And then I found this one on Craigslist. It’s not as massive as the others and it’s void of that curved teardrop shape, but I love the detail on the four wooden staves crafted from vintage European oak wine barrels and the price ($275 but likely negotiable) is great. Advertised as custom made, light fixtures may created on a made-to-order basis. Here’s hoping.

Craigslist chandelier

While this listing expired, this find reminded me to ALWAYS check Craigslist first when it comes to hunting down something I want. Use keywords like “wine barrel chandelier,” “crate chandelier,” even “wood lighting fixture.” If it’s an item you’ve been searching for, expand your search. I virtually searched as far as Santa Barbara for the wine barrel chandelier (I was thinking wine regions outside of Temecula but not as far north as Napa or Sonoma).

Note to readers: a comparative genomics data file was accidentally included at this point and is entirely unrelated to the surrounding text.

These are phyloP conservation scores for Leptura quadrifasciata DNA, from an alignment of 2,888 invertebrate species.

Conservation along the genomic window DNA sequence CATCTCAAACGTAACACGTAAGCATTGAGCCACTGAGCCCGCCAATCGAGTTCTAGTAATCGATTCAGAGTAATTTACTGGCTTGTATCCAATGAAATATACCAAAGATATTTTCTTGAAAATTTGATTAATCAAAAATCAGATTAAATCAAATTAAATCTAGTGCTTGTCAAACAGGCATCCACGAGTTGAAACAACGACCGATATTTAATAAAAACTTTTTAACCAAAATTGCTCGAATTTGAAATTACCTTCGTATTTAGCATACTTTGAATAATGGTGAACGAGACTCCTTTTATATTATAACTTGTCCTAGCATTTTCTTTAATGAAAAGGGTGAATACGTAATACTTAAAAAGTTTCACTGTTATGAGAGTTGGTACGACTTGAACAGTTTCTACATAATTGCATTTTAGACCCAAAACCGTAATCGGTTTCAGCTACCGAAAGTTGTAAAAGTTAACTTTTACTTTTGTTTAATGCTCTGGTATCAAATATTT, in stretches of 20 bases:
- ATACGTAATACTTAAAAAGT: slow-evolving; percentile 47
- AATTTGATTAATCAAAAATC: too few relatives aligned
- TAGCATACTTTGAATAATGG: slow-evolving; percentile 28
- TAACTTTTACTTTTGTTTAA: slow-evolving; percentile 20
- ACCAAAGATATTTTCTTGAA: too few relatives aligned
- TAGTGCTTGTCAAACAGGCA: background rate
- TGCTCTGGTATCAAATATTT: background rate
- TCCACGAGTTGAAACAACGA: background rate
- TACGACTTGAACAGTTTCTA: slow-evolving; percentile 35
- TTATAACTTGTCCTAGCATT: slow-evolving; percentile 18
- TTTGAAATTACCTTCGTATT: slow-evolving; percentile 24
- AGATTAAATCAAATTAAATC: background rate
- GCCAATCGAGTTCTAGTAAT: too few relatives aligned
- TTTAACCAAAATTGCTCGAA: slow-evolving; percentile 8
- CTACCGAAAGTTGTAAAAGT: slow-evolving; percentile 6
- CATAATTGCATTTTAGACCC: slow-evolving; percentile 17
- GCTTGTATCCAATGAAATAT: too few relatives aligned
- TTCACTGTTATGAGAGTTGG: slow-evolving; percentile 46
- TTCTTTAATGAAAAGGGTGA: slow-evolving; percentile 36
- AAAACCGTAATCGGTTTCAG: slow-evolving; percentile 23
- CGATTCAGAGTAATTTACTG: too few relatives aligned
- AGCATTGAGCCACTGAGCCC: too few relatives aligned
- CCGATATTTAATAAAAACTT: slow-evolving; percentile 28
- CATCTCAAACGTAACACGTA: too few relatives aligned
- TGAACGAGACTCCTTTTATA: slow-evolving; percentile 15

Making traditional Swiss fondue

Making traditional Swiss fondue
I love food. When I travel, I base destinations around my stomach. So when we arrived in Lausanne, fondue topped my cuisine wish list.

Scott and I found the local favorite in our small town, a nondescript restaurant in an arcade that’s been cooking up a meal of melted cheese since 1951. Cafe Romand did not disappoint. We dipped our white bread in cheesy deliciousness and sipped our small glasses of red wine. Final cost? About $53–kind of pricey for a pot of melted cheese and some bread, no?

Luckily, I found a traditional Swiss fondue pot–steel exterior with an enameled finish on the inside–at the Geneva flea market, which only set me back $5. Unlike the purists at Cafe Romand, I served my cheesy dip with chorizo, sliced chicken, pears, a baguette and potatoes.
Serving fondue
I researched several recipes before coming up with my own version of traditional Swiss fondue.